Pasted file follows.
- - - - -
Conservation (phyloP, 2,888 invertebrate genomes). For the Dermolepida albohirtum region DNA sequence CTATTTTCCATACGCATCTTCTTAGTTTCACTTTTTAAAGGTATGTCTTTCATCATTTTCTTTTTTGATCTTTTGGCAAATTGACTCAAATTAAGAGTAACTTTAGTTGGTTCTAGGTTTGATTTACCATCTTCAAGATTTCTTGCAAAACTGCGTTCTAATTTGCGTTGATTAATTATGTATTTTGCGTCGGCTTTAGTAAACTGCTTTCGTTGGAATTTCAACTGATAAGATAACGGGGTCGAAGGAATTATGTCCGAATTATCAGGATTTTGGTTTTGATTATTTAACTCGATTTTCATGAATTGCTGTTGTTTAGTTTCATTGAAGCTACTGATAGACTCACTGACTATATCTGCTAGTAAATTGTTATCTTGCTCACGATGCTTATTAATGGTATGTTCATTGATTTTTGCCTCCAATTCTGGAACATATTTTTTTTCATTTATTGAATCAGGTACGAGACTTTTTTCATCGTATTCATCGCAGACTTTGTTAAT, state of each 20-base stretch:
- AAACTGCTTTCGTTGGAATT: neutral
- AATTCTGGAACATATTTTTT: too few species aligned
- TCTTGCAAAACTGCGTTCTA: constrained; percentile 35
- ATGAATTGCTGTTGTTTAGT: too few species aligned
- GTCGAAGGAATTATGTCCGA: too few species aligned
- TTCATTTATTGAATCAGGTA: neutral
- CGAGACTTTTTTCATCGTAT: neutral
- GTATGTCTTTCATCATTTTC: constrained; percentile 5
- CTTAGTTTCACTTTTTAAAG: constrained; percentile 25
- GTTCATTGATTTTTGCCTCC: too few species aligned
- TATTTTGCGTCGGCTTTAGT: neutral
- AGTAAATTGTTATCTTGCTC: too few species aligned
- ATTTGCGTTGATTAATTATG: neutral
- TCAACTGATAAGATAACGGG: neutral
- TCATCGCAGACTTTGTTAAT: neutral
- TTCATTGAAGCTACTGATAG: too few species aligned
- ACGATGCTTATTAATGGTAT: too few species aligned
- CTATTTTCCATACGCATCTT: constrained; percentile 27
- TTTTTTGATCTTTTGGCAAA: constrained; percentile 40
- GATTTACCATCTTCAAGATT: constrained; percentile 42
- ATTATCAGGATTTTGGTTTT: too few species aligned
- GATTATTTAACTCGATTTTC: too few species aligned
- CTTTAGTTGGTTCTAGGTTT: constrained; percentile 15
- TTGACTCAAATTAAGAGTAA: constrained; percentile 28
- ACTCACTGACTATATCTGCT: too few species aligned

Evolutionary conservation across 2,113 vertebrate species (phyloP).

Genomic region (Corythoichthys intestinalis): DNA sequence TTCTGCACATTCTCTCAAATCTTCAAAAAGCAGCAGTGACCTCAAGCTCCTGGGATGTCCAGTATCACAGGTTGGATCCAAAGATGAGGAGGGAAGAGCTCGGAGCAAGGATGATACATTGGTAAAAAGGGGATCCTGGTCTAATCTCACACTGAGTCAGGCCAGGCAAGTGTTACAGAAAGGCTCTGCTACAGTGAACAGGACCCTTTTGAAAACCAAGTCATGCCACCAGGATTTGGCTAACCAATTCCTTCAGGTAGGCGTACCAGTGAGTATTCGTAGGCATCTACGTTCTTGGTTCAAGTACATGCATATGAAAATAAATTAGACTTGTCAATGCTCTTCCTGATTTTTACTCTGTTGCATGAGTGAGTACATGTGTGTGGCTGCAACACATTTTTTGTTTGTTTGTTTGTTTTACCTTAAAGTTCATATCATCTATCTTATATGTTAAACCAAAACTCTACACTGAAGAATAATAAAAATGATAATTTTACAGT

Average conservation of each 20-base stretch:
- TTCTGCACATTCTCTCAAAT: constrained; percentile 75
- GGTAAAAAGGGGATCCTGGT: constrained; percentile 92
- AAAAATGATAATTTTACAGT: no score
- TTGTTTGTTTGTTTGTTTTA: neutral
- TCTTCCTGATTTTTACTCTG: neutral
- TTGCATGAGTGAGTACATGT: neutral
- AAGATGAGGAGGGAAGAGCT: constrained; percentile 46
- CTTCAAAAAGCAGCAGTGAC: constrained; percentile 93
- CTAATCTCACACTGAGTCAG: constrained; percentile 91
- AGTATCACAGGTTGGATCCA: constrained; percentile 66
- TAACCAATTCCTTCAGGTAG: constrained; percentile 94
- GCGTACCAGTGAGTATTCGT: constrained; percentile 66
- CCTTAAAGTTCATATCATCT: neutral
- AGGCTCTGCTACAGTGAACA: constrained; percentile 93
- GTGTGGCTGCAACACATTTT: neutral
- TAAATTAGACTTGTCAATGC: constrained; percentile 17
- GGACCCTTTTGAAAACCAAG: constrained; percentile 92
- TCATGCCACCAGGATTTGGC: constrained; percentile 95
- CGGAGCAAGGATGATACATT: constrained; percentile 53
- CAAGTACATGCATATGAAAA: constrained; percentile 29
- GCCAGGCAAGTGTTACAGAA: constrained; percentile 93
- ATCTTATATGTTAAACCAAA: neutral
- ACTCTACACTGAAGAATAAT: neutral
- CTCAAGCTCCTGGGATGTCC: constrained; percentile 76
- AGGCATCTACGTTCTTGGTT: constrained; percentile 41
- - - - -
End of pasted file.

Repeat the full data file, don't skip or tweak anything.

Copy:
Conservation (phyloP, 2,888 invertebrate genomes). For the Dermolepida albohirtum region DNA sequence CTATTTTCCATACGCATCTTCTTAGTTTCACTTTTTAAAGGTATGTCTTTCATCATTTTCTTTTTTGATCTTTTGGCAAATTGACTCAAATTAAGAGTAACTTTAGTTGGTTCTAGGTTTGATTTACCATCTTCAAGATTTCTTGCAAAACTGCGTTCTAATTTGCGTTGATTAATTATGTATTTTGCGTCGGCTTTAGTAAACTGCTTTCGTTGGAATTTCAACTGATAAGATAACGGGGTCGAAGGAATTATGTCCGAATTATCAGGATTTTGGTTTTGATTATTTAACTCGATTTTCATGAATTGCTGTTGTTTAGTTTCATTGAAGCTACTGATAGACTCACTGACTATATCTGCTAGTAAATTGTTATCTTGCTCACGATGCTTATTAATGGTATGTTCATTGATTTTTGCCTCCAATTCTGGAACATATTTTTTTTCATTTATTGAATCAGGTACGAGACTTTTTTCATCGTATTCATCGCAGACTTTGTTAAT, state of each 20-base stretch:
- AAACTGCTTTCGTTGGAATT: neutral
- AATTCTGGAACATATTTTTT: too few species aligned
- TCTTGCAAAACTGCGTTCTA: constrained; percentile 35
- ATGAATTGCTGTTGTTTAGT: too few species aligned
- GTCGAAGGAATTATGTCCGA: too few species aligned
- TTCATTTATTGAATCAGGTA: neutral
- CGAGACTTTTTTCATCGTAT: neutral
- GTATGTCTTTCATCATTTTC: constrained; percentile 5
- CTTAGTTTCACTTTTTAAAG: constrained; percentile 25
- GTTCATTGATTTTTGCCTCC: too few species aligned
- TATTTTGCGTCGGCTTTAGT: neutral
- AGTAAATTGTTATCTTGCTC: too few species aligned
- ATTTGCGTTGATTAATTATG: neutral
- TCAACTGATAAGATAACGGG: neutral
- TCATCGCAGACTTTGTTAAT: neutral
- TTCATTGAAGCTACTGATAG: too few species aligned
- ACGATGCTTATTAATGGTAT: too few species aligned
- CTATTTTCCATACGCATCTT: constrained; percentile 27
- TTTTTTGATCTTTTGGCAAA: constrained; percentile 40
- GATTTACCATCTTCAAGATT: constrained; percentile 42
- ATTATCAGGATTTTGGTTTT: too few species aligned
- GATTATTTAACTCGATTTTC: too few species aligned
- CTTTAGTTGGTTCTAGGTTT: constrained; percentile 15
- TTGACTCAAATTAAGAGTAA: constrained; percentile 28
- ACTCACTGACTATATCTGCT: too few species aligned

Evolutionary conservation across 2,113 vertebrate species (phyloP).

Genomic region (Corythoichthys intestinalis): DNA sequence TTCTGCACATTCTCTCAAATCTTCAAAAAGCAGCAGTGACCTCAAGCTCCTGGGATGTCCAGTATCACAGGTTGGATCCAAAGATGAGGAGGGAAGAGCTCGGAGCAAGGATGATACATTGGTAAAAAGGGGATCCTGGTCTAATCTCACACTGAGTCAGGCCAGGCAAGTGTTACAGAAAGGCTCTGCTACAGTGAACAGGACCCTTTTGAAAACCAAGTCATGCCACCAGGATTTGGCTAACCAATTCCTTCAGGTAGGCGTACCAGTGAGTATTCGTAGGCATCTACGTTCTTGGTTCAAGTACATGCATATGAAAATAAATTAGACTTGTCAATGCTCTTCCTGATTTTTACTCTGTTGCATGAGTGAGTACATGTGTGTGGCTGCAACACATTTTTTGTTTGTTTGTTTGTTTTACCTTAAAGTTCATATCATCTATCTTATATGTTAAACCAAAACTCTACACTGAAGAATAATAAAAATGATAATTTTACAGT

Average conservation of each 20-base stretch:
- TTCTGCACATTCTCTCAAAT: constrained; percentile 75
- GGTAAAAAGGGGATCCTGGT: constrained; percentile 92
- AAAAATGATAATTTTACAGT: no score
- TTGTTTGTTTGTTTGTTTTA: neutral
- TCTTCCTGATTTTTACTCTG: neutral
- TTGCATGAGTGAGTACATGT: neutral
- AAGATGAGGAGGGAAGAGCT: constrained; percentile 46
- CTTCAAAAAGCAGCAGTGAC: constrained; percentile 93
- CTAATCTCACACTGAGTCAG: constrained; percentile 91
- AGTATCACAGGTTGGATCCA: constrained; percentile 66
- TAACCAATTCCTTCAGGTAG: constrained; percentile 94
- GCGTACCAGTGAGTATTCGT: constrained; percentile 66
- CCTTAAAGTTCATATCATCT: neutral
- AGGCTCTGCTACAGTGAACA: constrained; percentile 93
- GTGTGGCTGCAACACATTTT: neutral
- TAAATTAGACTTGTCAATGC: constrained; percentile 17
- GGACCCTTTTGAAAACCAAG: constrained; percentile 92
- TCATGCCACCAGGATTTGGC: constrained; percentile 95
- CGGAGCAAGGATGATACATT: constrained; percentile 53
- CAAGTACATGCATATGAAAA: constrained; percentile 29
- GCCAGGCAAGTGTTACAGAA: constrained; percentile 93
- ATCTTATATGTTAAACCAAA: neutral
- ACTCTACACTGAAGAATAAT: neutral
- CTCAAGCTCCTGGGATGTCC: constrained; percentile 76
- AGGCATCTACGTTCTTGGTT: constrained; percentile 41